In plain terms a corporation is about the essence of pure evil.

Especially those 501(c)(3) corporations. Rotten to the core, every one of them!

Re:contrary (1)

ADRA (37398) | more than 5 years ago | (#28057751)

haha just watch "The Corporation". It was a great movie, even if you love our corporate overlords =)

Re:contrary (1)

crabboy.com (771982) | more than 5 years ago | (#28058059)

"There is nothing self serving---only responsibility to its share holders". What a contradiction. Right action demands serving all people and the most in need first not shareholders. In plain terms a corporation is about the essence of pure evil.

I believe you are both mistaken. A corporation has responsibility to provide value to all its STAKEholders. Meaning everyone with a stake of some sort in the company. Share holders being just one.

Nitwits (5, Informative)

jonnythan (79727) | more than 5 years ago | (#28056997)

If I'm reading correctly, Palm hasn't done anything.

It seems they signed some NDAs and had a meeting set up. Then one of the guys posted to Twtiter something about the meeting, and as a result Palm canceled the meeting.

That's it.

Am I missing something? If not, these guys are tards and making a big deal out of nothing.

Re:Nitwits (1, Informative)

Anonymous Coward | more than 5 years ago | (#28057189)

these guys are tards and making a big deal out of nothing.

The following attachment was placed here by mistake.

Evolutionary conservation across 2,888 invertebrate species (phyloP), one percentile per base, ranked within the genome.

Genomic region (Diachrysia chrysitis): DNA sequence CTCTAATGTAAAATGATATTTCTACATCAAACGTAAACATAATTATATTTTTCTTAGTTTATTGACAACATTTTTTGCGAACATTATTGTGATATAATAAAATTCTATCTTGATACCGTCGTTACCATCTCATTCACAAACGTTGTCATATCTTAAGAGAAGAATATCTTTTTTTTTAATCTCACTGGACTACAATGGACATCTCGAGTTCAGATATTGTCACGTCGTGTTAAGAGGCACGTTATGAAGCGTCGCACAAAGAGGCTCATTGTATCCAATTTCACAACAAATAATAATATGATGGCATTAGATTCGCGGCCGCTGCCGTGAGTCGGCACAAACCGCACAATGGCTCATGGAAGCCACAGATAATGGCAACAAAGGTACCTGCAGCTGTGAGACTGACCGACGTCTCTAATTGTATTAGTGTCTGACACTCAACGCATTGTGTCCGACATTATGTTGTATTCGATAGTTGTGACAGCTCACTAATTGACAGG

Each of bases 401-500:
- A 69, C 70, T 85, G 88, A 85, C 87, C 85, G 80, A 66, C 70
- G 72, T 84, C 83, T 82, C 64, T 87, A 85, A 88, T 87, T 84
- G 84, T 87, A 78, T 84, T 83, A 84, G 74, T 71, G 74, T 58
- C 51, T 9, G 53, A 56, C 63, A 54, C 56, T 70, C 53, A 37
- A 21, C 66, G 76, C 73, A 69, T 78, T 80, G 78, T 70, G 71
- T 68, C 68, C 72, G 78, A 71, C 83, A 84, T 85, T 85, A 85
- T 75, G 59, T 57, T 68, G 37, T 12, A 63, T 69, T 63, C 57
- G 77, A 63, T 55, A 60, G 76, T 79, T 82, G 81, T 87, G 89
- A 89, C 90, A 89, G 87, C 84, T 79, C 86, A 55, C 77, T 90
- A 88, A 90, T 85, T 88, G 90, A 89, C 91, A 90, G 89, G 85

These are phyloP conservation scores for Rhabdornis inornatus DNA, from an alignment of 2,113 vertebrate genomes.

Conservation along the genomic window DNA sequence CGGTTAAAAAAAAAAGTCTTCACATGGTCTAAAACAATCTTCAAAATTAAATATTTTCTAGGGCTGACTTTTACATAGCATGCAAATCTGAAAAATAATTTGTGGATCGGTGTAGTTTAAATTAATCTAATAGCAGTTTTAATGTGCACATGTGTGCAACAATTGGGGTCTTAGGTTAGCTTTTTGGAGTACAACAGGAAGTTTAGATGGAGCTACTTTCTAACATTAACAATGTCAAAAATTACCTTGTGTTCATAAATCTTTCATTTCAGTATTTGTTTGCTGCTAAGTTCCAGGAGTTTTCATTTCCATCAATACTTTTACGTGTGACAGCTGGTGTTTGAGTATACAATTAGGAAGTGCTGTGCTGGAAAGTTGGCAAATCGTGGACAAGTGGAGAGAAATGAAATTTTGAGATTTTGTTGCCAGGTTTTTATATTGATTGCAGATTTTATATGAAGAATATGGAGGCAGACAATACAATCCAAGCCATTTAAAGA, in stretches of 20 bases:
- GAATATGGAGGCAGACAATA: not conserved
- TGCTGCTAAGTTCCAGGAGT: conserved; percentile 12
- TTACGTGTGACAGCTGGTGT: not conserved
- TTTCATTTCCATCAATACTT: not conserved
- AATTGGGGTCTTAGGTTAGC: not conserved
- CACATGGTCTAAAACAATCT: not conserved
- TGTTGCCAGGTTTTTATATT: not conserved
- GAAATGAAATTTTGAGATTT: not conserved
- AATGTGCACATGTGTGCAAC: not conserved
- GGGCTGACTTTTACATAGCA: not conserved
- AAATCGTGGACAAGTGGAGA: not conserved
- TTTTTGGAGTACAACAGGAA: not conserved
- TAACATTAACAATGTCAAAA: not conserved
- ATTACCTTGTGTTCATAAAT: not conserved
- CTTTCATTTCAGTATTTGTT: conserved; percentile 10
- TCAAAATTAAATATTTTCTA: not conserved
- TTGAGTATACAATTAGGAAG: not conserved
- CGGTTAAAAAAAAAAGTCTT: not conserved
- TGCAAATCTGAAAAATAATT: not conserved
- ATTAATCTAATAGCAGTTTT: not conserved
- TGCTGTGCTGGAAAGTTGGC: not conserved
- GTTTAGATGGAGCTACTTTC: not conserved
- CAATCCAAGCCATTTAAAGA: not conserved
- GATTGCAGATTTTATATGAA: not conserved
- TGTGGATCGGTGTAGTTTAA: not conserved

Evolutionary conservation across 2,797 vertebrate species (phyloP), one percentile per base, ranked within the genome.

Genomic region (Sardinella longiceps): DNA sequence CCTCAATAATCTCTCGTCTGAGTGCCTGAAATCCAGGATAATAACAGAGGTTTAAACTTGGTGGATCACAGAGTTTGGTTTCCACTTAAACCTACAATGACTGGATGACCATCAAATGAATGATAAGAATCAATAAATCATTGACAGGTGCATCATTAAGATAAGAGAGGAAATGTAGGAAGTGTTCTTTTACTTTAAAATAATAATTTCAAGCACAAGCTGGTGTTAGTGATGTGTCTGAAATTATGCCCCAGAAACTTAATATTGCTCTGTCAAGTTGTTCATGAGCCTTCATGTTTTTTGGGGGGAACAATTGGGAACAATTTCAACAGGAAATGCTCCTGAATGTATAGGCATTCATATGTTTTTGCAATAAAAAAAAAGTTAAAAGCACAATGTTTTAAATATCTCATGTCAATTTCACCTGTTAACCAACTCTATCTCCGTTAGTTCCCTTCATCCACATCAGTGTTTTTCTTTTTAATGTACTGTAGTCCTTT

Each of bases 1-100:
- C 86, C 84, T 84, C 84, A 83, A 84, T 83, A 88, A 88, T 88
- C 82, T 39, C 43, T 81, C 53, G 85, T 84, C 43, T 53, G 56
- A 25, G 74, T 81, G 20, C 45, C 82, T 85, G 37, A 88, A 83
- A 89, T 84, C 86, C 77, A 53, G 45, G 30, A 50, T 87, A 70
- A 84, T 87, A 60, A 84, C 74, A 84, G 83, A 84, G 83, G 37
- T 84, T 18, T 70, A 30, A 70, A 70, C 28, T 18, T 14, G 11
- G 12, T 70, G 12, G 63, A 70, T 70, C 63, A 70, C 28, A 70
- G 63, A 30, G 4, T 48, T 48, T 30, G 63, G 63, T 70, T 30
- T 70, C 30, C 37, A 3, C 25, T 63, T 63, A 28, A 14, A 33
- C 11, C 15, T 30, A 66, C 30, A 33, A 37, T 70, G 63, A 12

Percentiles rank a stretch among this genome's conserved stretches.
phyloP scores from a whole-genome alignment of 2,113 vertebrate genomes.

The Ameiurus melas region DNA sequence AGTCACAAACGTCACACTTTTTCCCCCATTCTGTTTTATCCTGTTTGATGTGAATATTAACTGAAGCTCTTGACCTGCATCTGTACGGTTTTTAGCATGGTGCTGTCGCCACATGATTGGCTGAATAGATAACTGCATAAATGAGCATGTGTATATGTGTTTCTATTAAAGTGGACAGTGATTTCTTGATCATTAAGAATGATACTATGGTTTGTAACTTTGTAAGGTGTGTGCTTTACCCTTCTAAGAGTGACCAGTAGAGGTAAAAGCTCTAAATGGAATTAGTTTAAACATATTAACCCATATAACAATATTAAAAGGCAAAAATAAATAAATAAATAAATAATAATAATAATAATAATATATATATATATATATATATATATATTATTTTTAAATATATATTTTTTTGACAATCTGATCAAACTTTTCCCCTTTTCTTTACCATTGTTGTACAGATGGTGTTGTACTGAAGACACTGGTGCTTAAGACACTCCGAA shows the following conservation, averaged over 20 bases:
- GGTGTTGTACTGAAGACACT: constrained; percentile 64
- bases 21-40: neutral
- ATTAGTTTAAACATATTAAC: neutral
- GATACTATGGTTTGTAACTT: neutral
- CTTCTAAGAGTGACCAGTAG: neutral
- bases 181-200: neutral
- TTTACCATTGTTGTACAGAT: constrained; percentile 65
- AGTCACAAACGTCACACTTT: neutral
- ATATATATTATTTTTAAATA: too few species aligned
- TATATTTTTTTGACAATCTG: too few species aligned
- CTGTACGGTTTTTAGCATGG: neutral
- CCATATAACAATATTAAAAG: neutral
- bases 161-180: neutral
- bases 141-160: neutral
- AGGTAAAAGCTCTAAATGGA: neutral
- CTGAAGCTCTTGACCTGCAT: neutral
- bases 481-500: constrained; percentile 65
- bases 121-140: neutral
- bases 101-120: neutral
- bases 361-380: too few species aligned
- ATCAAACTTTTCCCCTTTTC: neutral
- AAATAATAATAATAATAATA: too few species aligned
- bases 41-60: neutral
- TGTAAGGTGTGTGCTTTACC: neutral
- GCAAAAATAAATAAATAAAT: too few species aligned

I think this part needs to be emphasized and repeated.

Re:Nitwits (4, Insightful)

DerekLyons (302214) | more than 5 years ago | (#28057233)

Well, it also appears that the balance of their complaint is "we just wanna help and Palm hasn't fallen all over itself to appease us like they must".

Re:Nitwits (3, Interesting)

TinBromide (921574) | more than 5 years ago | (#28057295)

Haha, so the proper title is "overzealous developers get miffed at palm and lose interest in creating community".

Re:Nitwits (2, Insightful)

vertinox (846076) | more than 5 years ago | (#28057303)

Then one of the guys posted to Twtiter something about the meeting, and as a result Palm canceled the meeting.

All the guy said in Twitter that they were having a meeting with Palm and nothing content related to what they were discussing.

If that is the reason, then its piss poor community relations. If they guy gave details about what was covered then perhaps that would violate NDA.

Either way, the behavior of Palm towards its community developers isn't going to get anyone to do them any favors at this point.

Re:Nitwits (5, Insightful)

NiteMair (309303) | more than 5 years ago | (#28057387)

I'm guessing you've never read an NDA from a large corporation. Just the act of mentioning the NDA is often a violation of it - let alone that you are scheduled to meet with them!

The idiots who think they can re-interpret what an NDA means get what they deserve.

Re:Nitwits (2, Funny)

Anonymous Coward | more than 5 years ago | (#28057761)

First rule of NDA: Don't talk about NDA

Re:Nitwits (1)